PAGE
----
Playing against America in a number of my later games, I can safely say that if you have not begun to whittle Lincoln's power before the Industrial Revolution, it is a trying task to uproot him after that time.

An excellent review, as are the other's you have written. Informative without being too long. Bravo.

Zoke0
Dec 29, 2003, 11:30 AM
I played as the Americans the first time I ever played Civ3 (and civilization for that matter). After learning how to use them, I felt a little tied down when I tried anyone else. Now I don't feel as though I'm stuck with a "noobish" civ, but infact I choose a good civ when I was a newb (I love how that word has two ways to spell it).


Also Kjle. I find it much more fun to found cities that are American that aren't on the list like St. Paul instead of founding New Washington or New Heliopolis for that matter.

kb2tvl
Dec 29, 2003, 12:51 PM
This is probably one of your best reviews. The expansionist trait can score you a free settler or city very early which will give you an early score lead.

One of the more subtle tricks is to get a large score early and the other civs will tend to leave you alone if you build a few military units. I can't stress the advantage of getting an extra city/higher score early gives.

Also, there are some techs that bolster the expansionist civs. Those are writing and map making. America will probably meet more civs sooner and America can sell contacts and their world map for a ton of techs and cash. This is another very important charateristic of an expansionist civ in civ 3/ptw.

Ision
Dec 30, 2003, 01:46 AM
"One of the more subtle tricks is to get a large score early and the other civs will tend to leave you alone if you build a few military units. I can't stress the advantage of getting an extra city/higher score early gives."

kb2tvl,

Well said and accurate. Once the AIs avoid wars with you, - your flexibility increases significantly.

Ision

Nación_Íbera
Dec 30, 2003, 04:49 AM
my question is,
why is there an American civ in the first place? and i need a historical explication, please.
do 200 years of history really desirve to be set in the game in spite of other civs like Spain? as far as i know, the Spanish Empire discovered America and once ruled half of the world.
cheers!

kb2tvl
Dec 30, 2003, 10:33 AM
America deserves a civ because americans will be more inclined to buy this game. :)

Zardnaar
Dec 30, 2003, 01:03 PM
Originally posted by Nación_Íbera
my question is,
why is there an American civ in the first place? and i need a historical explication, please.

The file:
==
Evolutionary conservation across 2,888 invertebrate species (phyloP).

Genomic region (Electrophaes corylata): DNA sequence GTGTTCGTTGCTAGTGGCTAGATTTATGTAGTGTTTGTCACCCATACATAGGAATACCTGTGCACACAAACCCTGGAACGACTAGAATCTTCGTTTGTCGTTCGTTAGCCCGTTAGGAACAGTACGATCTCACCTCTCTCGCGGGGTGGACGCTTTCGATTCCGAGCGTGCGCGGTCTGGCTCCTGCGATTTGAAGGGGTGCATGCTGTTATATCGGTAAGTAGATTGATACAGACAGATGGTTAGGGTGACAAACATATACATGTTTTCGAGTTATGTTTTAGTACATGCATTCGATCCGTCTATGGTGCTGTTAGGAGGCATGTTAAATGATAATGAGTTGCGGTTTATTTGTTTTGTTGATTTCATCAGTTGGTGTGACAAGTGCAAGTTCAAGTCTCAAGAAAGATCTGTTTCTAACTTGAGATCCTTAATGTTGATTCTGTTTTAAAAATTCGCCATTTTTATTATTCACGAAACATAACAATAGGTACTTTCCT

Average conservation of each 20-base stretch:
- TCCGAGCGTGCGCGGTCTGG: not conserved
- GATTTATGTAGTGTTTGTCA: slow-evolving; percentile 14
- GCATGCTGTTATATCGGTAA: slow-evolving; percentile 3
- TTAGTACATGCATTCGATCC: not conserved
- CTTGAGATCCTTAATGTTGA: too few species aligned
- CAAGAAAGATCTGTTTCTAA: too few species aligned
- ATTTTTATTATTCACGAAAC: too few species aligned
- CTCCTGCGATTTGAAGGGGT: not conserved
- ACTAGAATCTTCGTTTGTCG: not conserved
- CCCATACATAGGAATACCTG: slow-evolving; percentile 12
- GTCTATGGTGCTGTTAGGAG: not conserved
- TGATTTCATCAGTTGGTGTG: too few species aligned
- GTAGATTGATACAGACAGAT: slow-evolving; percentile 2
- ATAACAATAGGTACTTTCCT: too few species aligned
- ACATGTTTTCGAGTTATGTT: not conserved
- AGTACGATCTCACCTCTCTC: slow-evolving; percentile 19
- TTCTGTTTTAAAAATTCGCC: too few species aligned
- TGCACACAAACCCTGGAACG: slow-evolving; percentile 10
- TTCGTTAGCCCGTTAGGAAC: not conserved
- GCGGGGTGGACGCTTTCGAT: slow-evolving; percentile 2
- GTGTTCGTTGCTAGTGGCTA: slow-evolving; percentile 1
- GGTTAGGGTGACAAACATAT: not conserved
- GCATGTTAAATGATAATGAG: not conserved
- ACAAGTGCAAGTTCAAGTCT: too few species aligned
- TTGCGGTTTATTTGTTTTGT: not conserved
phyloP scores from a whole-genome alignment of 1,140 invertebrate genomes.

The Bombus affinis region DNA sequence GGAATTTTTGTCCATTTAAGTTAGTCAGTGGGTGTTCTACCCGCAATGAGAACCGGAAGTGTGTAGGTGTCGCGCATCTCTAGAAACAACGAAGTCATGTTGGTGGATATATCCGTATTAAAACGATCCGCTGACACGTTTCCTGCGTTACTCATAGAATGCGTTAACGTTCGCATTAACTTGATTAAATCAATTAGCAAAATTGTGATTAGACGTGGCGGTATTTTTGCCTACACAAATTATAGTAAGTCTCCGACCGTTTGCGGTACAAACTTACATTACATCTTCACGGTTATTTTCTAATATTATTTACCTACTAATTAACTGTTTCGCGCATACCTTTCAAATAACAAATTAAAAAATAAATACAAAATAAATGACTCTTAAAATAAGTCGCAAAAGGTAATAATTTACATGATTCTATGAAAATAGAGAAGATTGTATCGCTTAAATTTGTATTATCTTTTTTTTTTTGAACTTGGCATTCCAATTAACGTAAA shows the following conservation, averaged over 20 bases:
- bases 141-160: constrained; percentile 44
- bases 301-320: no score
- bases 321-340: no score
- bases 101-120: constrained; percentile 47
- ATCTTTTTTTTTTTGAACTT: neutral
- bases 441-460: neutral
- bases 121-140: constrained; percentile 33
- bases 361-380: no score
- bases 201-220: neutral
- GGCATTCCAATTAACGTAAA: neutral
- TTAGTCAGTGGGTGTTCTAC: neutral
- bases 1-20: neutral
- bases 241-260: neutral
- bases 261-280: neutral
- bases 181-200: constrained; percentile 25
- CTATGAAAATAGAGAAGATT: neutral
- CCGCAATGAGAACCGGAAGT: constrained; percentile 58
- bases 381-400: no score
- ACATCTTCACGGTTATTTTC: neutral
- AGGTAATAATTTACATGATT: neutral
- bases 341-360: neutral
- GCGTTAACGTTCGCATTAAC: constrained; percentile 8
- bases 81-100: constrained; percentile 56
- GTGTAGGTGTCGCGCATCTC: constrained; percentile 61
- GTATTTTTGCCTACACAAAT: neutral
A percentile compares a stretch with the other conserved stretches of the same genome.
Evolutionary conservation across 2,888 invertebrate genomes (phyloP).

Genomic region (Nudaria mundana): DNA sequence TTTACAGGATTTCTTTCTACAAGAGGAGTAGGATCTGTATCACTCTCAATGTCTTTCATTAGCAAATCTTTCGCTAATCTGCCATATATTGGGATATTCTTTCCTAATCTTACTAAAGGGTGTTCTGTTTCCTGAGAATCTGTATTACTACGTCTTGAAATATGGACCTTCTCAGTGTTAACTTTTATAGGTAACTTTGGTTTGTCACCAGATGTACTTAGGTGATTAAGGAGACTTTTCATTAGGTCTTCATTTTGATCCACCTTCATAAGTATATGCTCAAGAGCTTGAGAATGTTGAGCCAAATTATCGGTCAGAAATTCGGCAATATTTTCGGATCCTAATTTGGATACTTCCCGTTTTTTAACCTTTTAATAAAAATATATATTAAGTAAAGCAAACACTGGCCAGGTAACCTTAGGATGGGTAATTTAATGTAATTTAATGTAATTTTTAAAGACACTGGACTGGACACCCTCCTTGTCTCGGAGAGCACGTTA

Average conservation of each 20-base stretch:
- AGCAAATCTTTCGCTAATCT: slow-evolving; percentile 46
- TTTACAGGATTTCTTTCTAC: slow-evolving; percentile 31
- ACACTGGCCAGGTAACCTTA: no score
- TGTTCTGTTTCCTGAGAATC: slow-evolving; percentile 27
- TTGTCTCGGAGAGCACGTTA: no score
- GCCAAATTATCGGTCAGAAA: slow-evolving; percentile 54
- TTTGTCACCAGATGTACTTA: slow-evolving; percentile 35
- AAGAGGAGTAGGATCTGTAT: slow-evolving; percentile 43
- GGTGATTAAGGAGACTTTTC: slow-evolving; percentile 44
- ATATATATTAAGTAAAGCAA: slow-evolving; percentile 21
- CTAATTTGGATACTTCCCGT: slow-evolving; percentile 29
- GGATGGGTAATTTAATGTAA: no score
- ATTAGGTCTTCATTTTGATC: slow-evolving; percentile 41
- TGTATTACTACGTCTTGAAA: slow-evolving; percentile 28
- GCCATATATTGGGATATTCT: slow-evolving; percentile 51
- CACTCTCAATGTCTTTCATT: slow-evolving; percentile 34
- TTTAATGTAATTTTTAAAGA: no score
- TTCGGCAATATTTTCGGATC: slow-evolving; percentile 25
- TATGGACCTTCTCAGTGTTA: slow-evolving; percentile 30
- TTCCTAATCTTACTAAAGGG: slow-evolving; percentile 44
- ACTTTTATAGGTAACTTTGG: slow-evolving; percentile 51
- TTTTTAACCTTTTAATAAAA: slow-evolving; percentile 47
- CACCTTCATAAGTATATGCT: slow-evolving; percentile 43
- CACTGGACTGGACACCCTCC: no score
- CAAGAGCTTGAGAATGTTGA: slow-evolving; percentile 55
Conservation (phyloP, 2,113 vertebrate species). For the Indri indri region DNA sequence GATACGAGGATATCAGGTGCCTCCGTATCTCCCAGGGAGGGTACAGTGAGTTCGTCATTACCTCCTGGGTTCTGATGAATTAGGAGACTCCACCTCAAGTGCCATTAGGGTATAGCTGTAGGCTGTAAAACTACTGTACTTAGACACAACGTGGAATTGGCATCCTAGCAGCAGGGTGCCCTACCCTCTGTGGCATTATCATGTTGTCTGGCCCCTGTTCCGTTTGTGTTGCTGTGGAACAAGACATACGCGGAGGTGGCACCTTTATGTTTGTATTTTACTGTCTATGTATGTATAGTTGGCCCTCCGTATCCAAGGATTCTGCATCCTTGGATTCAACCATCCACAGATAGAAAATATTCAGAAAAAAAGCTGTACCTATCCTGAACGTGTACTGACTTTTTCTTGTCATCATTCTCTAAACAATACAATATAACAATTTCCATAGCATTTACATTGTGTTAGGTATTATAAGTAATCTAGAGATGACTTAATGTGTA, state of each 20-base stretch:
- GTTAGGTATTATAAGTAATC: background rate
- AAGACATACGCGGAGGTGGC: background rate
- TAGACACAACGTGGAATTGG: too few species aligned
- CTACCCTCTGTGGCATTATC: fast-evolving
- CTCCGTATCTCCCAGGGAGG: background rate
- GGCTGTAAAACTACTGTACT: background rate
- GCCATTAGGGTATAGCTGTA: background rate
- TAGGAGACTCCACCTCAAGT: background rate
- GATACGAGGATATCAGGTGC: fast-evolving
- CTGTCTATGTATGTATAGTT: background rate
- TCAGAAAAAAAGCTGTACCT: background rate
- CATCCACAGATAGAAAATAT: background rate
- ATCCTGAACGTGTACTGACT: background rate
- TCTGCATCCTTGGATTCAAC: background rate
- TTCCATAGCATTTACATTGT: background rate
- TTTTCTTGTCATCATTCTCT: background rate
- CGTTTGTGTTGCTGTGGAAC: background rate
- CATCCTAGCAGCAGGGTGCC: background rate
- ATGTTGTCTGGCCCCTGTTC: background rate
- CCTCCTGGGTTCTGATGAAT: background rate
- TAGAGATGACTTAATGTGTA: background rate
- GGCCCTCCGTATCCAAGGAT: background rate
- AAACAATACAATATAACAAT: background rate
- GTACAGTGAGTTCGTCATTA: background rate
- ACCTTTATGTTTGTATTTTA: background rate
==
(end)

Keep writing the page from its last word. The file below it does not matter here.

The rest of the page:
do 200 years of history really desirve to be set in the game in spite of other civs like Spain? as far as i know, the Spanish Empire discovered America and once ruled half of the world.
cheers!

So who has the biggest economy or effectivly rules the world now? If that doesn't qualify I don't know what does. Germany is younger than America and they're in the game. I

Its a game. Its so biased. Wheres New Zealand as a Civ. I can see it now. Seafaring and Agricutural with either a 8/10 Anzac Infantry UU or a Maori War Canoe UU.

All bow down to NZ:D

Flavor Dave
Dec 30, 2003, 02:34 PM
Great review. Yes, the Americans have the best "complement" of traits. Another thing is that the early game is critical. If you can get a good food square in your capital, then you've got a worker/settler factory. Then use your scout to lock up luxuries. Then you're set.

Kaboth
Dec 30, 2003, 04:46 PM
So who would be the leader for New Zealand; Peter Jackson wearing his polo shirt and shorts? :D UU Hobbits?

dozenlong
Dec 30, 2003, 07:03 PM
kbtvl is right. Without americans, there'd be no civ3!

Zardnaar
Dec 30, 2003, 10:20 PM
Originally posted by Kaboth
So who would be the leader for New Zealand; Peter Jackson wearing his polo shirt and shorts? :D UU Hobbits?

Why not.

CIVPhilzilla
Dec 31, 2003, 01:08 PM
Well done Ision, this was a very good review and you definatley hit the nail on the head about the Americans. Though after the toning down of industrious and the addition of agricultural, America is no longer the mass expander it used to be. I think that has been passed down to the Mayans.

Ision
Jan 01, 2004, 11:28 AM
CIVPhilzilla,